Five Juneau-Douglas High School students won the Alaska regional National Ocean Sciences Bowl with research about the Kensington Mine and good heads for oceanography facts. That and cramming at 5 in the morning.
A JDHS team has won the Alaska competition, held at the Alaska SeaLife Center in Seward, every year but one since 1999. The exception was a year Juneau didn't compete.
Team Midas, composed of Ephraim Froehlich, Alida Bus, Robyn Grayson, Captain Ben Robinson and Bryan Diebels placed first in the competition overall, first in the categories of a 20-minute oral presentation and the oral quiz and second for its 20-page written report.
The regional competition was held Feb. 20-22. Team Midas will go on to the national competition, a Jeopardy-style oral quiz, April 24-26 in Charleston, S.C.
A second JDHS team, Steller, placed 12th of 14 teams. Team members were Bekah Menze, Kerri Powers, Ashley Kelly, Jenifer Stevenson and Donna Shelton.
The national competition is sponsored by the Consortium for Oceanographic Research and Education and the National Marine Educators Association. The Alaska regional competition is sponsored by the University of Alaska Fairbanks School of Fisheries and Ocean Sciences, with support from the Alaska Sea Grant College Program.
This year, students were asked to research the effects of contaminants on Alaska's marine ecosystems.
Team Midas studied the options for disposing of tailings, the crushed rock that results from mining, at the proposed Kensington Mine near Berners Bay north of Juneau. Mine owner Coeur Alaska, which is awaiting government approval of its latest operating plan, originally planned to dump the tailings in Lynn Canal, but now wants to place them in Slate Lake.
Alaska is the lone region to require research papers and presentations, although it's the most educational part of the competition.
"Students say the project is the real payoff," said JDHS oceanography teacher Clay Good, who coaches the school's teams. "That's the skills they can use. Not many people are going to go to their desk and push buzzers."
Good said Team Midas' paper and presentation were the most professional he's seen at the ocean sciences bowl. He helps the teams prepare by having them make a preliminary presentation to local scientists.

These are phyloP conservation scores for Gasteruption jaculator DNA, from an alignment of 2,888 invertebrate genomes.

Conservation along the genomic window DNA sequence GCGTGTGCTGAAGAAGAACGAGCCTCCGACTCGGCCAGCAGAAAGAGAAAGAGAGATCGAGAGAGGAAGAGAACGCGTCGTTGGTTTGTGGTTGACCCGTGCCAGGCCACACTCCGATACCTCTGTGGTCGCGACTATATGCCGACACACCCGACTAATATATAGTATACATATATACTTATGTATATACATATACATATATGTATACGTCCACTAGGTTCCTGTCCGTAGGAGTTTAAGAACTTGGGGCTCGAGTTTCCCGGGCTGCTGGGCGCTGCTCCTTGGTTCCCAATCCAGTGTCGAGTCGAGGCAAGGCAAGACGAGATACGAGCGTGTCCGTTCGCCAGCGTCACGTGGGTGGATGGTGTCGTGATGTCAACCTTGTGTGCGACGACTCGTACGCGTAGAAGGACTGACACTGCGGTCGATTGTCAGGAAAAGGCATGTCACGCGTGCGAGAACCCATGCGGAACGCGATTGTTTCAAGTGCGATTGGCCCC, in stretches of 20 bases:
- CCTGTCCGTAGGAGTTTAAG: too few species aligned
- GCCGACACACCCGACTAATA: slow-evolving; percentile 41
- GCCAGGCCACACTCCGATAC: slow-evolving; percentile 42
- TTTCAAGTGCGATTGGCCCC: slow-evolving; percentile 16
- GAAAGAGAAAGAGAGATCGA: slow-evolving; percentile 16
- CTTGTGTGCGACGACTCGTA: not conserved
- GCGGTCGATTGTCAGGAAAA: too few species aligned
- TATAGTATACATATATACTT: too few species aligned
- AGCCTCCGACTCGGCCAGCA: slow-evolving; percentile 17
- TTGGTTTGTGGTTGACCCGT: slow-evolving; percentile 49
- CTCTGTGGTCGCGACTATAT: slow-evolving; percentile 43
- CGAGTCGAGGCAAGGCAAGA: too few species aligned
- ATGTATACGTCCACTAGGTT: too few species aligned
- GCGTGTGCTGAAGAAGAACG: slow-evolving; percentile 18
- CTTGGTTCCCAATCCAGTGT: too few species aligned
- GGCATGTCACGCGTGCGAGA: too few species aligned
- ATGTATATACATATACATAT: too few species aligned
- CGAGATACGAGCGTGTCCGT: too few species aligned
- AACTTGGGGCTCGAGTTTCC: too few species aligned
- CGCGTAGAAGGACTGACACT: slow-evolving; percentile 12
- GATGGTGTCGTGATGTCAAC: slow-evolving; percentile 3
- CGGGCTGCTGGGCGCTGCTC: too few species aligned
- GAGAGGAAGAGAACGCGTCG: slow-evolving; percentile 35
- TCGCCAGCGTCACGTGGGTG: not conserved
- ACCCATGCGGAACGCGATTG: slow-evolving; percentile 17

Students began by looking at the mine's original environmental impact statement but then interviewed mine officials, environmentalists and government scientists.
"They talked to more professionals than I have ever seen students do for a project," Good said.
"It was hard to get a feel for what the whole project was about without talking to experts," said Grayson, a senior. "We had to come up with a plan, our method of solving the contaminant problem."
The students decided that dumping the tailings in Lynn Canal was safer for the environment than in Slate Lake. The changes to the canal would be temporary, and the marine organisms would reclaim the area, they concluded. But wetlands and old-growth forest near Slate Lake would be irreparably damaged, Grayson said.
Team Steller, named after 18th-century naturalist Georg Wilhelm Steller, prepared its report on persistent organic pollutants in the Arctic. Pollutants such as pesticides travel in the air, get into water, affect plants and are consumed by animals and eventually people.
"They get into the air and water and they move up the poles," said Menze, a junior.
"It seemed really interesting because it affected marine life and humans," said Powers, a senior. "Actually, throughout the whole world it's a problem."
Team Steller students said they derived most of their information from Oceana, which describes itself as an international advocacy conservation group. It has an office in Juneau.
The students also reviewed the Web site for the Stockholm convention on persistent organic pollutants, ratified recently to ban the use of certain pollutants.
Students said it's hard to prepare for the quiz portion of the competition, worth half the points. They read oceanography textbooks and study sample questions.
"It's fun because you learn a lot doing the quiz portion, because they tell you the answer if you're wrong," Powers said.
Grayson, preparing for the event, made a bet she could read an oceanography text in 10 days and won the bet.
"Science geek, science geek," Powers said.
"I really like science," Grayson said. "It's something, especially in Juneau as far as oceanography goes, that affects all of us on a day-to-day basis."
The JDHS teams were sponsored by Coeur Alaska and Oceana.
Eric Fry can be reached at email@example.com.